Saturday, January 08, 2011

Parade

I went to my first Meetup in Toronto tonight and saw Parade, a musical based on the true crime story set in 1913 Atlanta of Leo Frank, a Jewish supervisor from "up North" Brooklyn who's accused of murdering Mary Phagan, a 13 year old white factory employee.  The trial was sensationalized by the media, resulting in Frank's conviction in the eyes of the public.  Despite conflicting statements from eyewitnesses, including the black janitor who was coaxed to confess that he had helped hide Mary's body, and the lack of physical evidence connecting Frank to the murder, the all-white jurors convicted Frank and sentenced him to death.

Leo Frank
Appeals by Frank's lawyers were denied all the way to the US Supreme Court, but he was finally granted a reprieve by the outgoing Governor of Georgia who, after a detailed review of the evidence and testimony, decided that Frank had not been granted a fair trial.  His death sentence was commuted to life in prison, where Frank was kidnapped by a lynching party who took him to Mary's hometown of Marietta, Georgia and hanged him from an oak tree.

Now, I don't know about you, but when I see the word musical, I think upbeat stories with happy endings which this clearly is not - this intrigued me enough to go see it.  And I'm glad I did because it was quite good although I was a little bothered by the music - the lyrics and melody were fine but the accompanying music didn't fit at times. 

Mary Phagan
On the company - the cast was generally solid with some standouts although one for the wrong reason - Micheal Therriault, the actor who played Leo Frank was very familiar to me and I realized afterwards it was because I recognized him from his role as Leopold Bloom in The Producers - I really enjoyed his number called Come Up to My Office during one of the trial scenes.  Daren A. Herbert who played the dual roles of the night watchman and janitor had a great tenor and I loved his rough bravado in character as the sometime convict-janitor.  Jay Turvey was another favourite as the Governor and reporter.  Amongst the actresses, I liked Alana Hibbert who played the maid and Jessica Greenberg who was the tragic Mary rather adorably.  On the flip side, Tracy Michailidis who played Frank's wife didn't seem to have a strong enough voice to project throughout the small theatre.  I was a bit distracted by how it seemed like she had to strain to make herself heard and finally there was Jeff Irving who, though he had a fine voice, over-acted to the point of annoyance.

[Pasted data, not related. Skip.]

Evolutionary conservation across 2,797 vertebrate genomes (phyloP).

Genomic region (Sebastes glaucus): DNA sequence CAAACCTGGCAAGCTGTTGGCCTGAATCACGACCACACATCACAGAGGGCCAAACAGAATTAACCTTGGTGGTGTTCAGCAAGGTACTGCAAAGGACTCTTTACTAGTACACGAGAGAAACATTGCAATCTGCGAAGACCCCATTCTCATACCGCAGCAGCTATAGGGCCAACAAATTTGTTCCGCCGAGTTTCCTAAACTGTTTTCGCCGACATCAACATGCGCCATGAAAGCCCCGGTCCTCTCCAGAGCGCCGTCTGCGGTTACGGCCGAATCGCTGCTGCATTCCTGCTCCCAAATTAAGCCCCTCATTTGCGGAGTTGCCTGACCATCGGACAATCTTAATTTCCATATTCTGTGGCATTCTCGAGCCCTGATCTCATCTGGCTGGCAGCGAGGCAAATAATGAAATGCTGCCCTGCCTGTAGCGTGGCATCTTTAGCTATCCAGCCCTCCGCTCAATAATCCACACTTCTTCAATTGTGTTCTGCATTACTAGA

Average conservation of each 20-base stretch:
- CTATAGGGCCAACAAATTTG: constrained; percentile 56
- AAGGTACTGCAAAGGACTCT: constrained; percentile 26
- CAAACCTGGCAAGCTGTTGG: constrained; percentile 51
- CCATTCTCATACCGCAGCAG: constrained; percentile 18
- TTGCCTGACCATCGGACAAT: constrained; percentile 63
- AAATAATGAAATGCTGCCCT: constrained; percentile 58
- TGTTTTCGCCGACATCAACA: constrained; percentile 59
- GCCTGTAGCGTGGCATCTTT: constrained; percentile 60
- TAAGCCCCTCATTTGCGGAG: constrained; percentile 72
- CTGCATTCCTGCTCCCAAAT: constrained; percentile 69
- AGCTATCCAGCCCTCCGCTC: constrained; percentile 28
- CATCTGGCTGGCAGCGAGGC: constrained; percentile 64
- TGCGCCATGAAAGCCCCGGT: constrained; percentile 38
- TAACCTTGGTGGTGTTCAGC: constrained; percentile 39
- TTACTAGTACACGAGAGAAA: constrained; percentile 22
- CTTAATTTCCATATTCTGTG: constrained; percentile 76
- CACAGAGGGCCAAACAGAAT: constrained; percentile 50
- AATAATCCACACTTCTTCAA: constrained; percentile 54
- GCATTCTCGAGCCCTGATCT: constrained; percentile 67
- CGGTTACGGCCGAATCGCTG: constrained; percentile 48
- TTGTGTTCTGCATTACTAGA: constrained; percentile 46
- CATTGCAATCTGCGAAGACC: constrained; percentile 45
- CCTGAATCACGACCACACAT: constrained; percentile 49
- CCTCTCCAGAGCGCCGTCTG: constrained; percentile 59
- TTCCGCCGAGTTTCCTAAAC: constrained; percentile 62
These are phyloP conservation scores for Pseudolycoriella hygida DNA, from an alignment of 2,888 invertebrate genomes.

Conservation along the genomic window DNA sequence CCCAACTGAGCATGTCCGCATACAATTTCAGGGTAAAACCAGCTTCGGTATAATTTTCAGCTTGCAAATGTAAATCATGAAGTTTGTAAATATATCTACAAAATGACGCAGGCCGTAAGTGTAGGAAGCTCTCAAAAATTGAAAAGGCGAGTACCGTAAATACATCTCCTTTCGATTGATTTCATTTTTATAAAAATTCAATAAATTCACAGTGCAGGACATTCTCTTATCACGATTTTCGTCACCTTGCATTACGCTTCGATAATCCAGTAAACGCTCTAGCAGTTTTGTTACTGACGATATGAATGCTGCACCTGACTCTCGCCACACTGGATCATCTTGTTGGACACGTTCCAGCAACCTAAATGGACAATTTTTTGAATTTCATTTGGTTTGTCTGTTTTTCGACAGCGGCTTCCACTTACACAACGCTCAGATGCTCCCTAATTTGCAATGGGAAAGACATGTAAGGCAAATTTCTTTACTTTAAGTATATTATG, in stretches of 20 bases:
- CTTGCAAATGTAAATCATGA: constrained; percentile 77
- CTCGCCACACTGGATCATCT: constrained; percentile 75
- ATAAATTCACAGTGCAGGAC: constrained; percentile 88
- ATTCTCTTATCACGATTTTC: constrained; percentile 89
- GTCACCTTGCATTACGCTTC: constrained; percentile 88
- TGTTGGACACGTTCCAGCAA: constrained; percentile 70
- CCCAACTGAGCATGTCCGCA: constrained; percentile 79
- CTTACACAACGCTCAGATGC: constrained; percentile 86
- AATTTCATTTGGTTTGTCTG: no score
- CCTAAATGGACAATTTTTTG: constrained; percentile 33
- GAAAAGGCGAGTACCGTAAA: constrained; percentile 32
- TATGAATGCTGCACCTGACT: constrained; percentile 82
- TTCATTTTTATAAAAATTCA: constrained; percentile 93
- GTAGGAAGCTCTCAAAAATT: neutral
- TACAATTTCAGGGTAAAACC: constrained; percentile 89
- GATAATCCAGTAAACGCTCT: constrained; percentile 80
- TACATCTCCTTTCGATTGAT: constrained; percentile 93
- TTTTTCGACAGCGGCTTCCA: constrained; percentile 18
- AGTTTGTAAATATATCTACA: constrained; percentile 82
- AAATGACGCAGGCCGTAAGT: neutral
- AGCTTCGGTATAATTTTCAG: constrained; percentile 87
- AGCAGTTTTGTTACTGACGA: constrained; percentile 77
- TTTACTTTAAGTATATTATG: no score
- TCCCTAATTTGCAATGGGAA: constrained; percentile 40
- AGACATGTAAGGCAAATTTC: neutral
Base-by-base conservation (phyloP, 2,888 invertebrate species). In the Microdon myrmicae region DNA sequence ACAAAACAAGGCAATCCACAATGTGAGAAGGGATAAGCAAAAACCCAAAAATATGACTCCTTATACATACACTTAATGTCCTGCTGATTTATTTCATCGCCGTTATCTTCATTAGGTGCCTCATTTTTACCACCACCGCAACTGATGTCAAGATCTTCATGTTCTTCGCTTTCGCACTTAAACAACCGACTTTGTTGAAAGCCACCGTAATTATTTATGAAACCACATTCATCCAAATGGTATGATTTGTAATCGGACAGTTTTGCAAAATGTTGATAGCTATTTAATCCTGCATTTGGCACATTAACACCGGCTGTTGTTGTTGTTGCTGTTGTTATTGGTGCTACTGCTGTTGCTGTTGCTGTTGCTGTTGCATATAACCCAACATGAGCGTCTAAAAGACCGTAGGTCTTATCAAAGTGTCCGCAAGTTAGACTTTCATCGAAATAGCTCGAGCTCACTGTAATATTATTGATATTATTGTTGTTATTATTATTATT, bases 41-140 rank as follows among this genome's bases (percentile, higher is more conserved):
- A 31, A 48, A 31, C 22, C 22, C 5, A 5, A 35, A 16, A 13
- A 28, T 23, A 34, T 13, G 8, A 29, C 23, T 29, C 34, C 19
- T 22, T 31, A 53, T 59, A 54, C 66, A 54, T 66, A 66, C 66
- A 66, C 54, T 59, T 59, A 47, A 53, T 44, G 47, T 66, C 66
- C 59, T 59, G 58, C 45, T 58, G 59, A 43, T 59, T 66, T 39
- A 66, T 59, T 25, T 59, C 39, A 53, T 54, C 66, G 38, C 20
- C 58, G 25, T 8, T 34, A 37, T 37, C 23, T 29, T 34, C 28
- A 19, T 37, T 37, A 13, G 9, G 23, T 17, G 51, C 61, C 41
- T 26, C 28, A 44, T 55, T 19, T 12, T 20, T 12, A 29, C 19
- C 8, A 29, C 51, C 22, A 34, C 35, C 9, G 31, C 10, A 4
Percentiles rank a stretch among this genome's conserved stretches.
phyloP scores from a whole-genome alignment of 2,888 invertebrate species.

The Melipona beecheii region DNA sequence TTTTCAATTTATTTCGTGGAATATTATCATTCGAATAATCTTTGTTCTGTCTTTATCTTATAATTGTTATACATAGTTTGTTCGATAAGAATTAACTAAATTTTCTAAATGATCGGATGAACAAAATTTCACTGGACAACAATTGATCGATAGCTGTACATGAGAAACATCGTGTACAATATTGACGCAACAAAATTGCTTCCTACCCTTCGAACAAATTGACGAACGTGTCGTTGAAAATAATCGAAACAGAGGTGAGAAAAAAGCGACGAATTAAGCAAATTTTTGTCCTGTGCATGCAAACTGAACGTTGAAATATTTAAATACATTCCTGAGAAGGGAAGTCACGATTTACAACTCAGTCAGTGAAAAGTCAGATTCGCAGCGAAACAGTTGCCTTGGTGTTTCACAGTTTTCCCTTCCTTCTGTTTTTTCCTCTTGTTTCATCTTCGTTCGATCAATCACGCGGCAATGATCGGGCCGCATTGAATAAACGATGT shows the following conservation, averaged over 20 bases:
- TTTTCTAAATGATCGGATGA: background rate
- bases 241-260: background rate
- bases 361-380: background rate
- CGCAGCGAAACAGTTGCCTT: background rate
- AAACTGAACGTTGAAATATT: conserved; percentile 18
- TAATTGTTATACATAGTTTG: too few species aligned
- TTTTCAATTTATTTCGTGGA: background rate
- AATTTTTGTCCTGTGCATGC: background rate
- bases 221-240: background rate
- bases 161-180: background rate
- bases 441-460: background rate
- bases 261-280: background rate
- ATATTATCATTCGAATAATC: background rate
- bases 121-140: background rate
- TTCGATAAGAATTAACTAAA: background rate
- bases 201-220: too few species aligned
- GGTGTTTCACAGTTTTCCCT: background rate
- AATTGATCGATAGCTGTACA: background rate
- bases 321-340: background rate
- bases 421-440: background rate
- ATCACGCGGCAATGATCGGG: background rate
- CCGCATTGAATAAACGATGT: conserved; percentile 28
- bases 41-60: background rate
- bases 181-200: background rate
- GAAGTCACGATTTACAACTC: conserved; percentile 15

In the final analysis, it was a fun way to spend a Friday night: I saw some interesting theatre, met some new people and am looking forward to attending the next meetup - of which there are already 31 to choose from, over a third of them in the next 2 months! Fun times ahead!

If you're interested in checking Parade out for yourself, it's on at the Berkeley Street Theatre until January 22.

1 comment:

Kelly @ JAX does design said...

That's a very intriguing story - definitely not the kind of story you would expect a musical to be based upon!

Thanks for sharing your review of Parade.

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